Due to its domestic success, the Bank of Thailand (BOT) has broadened the scope of PromptPay to encompass additional ASEAN nations within the framework of the ASEAN Payment Connectivity initiative. The applications for cross-border payments encompass a range of services, including cross-border QR payments and fund transfers, executed in real-time at comparatively modest fees (2).

Following this development, major Thai banks began taking strides towards facilitating Open Banking. In early 2019, Siam Commercial Bank (SCB) launched an open API to empower software developers and enterprises to create new services that seamlessly integrate with their banking operations. The developer portal includes simulator applications, providing developers with a sandbox environment for immediate testing of their applications, ensuring robust performance before deployment.

There are several other banks also providing API services. For example, Kasikornbank offers a range of APIs for third-party developers, covering services such as QR payment, bill payment, slip verification, inward remittance, corporate fund transfer and KGP — an end-to-end merchant payment platform. Krungsri Bank has an API portal that offers businesses services for account information enquiries and funds transfer, initiation, retry and enquiry; and Bangkok Bank provides API services for daily and historical foreign exchange rates, daily and historical fund prices, interest rates and branch location services.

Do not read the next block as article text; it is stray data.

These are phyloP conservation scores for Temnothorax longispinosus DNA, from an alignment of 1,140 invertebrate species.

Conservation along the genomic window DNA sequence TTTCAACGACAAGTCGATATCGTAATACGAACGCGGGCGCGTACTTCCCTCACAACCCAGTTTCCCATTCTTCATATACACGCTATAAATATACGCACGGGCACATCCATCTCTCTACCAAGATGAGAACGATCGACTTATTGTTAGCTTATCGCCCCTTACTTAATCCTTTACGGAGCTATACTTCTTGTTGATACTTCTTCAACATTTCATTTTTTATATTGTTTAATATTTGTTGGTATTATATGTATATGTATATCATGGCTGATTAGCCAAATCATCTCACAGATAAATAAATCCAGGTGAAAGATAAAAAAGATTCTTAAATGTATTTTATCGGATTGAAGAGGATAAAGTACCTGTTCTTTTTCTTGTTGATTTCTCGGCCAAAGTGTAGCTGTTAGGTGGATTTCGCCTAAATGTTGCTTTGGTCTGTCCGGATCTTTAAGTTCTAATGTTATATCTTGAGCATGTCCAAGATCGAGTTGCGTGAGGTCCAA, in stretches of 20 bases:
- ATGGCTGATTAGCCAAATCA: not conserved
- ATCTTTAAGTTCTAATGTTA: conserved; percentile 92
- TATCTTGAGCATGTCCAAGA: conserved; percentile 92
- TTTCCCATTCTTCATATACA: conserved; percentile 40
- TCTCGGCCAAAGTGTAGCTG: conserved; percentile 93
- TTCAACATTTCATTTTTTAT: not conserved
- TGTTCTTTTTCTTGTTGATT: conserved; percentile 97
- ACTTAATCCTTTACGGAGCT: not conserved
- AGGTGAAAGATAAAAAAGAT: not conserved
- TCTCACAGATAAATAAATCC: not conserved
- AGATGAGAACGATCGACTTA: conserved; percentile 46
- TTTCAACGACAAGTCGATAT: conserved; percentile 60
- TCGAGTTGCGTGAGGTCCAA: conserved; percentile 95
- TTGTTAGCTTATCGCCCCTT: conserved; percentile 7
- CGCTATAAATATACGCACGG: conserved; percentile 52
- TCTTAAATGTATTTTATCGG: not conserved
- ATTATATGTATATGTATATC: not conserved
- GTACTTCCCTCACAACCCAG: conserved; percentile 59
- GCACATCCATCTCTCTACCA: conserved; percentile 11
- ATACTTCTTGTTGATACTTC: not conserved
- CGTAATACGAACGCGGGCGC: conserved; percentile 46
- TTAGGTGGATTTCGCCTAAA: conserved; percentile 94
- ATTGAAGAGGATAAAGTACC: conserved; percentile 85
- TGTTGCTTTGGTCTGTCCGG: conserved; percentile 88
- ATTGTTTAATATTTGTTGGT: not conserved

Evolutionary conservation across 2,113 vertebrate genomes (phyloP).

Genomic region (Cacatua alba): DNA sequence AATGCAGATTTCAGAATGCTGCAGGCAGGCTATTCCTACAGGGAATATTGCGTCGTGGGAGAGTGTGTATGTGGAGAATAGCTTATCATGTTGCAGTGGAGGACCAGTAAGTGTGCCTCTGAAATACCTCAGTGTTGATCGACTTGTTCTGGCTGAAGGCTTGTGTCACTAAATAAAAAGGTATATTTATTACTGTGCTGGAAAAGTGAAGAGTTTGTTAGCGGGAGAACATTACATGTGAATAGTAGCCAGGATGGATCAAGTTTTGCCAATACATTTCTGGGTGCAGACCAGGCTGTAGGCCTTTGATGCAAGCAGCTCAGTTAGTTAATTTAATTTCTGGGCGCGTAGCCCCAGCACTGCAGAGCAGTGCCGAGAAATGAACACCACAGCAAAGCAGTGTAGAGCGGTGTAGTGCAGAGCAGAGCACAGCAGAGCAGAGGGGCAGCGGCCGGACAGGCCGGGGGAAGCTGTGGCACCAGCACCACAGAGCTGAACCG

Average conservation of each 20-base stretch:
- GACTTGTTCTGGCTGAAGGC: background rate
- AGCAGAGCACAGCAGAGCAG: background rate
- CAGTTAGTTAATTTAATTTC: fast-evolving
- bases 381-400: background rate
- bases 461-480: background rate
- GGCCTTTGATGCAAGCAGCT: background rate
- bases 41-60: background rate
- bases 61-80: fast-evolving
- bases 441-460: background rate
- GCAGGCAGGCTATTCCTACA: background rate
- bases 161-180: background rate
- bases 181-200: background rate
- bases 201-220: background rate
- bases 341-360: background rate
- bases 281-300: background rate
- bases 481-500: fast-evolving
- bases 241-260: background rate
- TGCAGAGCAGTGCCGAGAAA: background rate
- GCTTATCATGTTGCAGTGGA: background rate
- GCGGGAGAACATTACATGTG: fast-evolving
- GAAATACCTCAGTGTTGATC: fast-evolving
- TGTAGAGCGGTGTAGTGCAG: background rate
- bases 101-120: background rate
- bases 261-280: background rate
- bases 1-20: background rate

Despite these API developments, Thai banks have tended to focus on developing API portals for internal use and affiliated companies, with limited data accessibility for broader third-party integration. In this regard, Thailand is missing a key component of Open Banking, and that is Embedded Finance.


The Push Towards Embedded Finance

Open Banking refers to the practice of financial institutions sharing consumer-permissioned data with third parties, like fintechs, through APIs. This model promotes a bi-directional flow of information, enabling a secure exchange of banking data and encouraging innovation in financial services.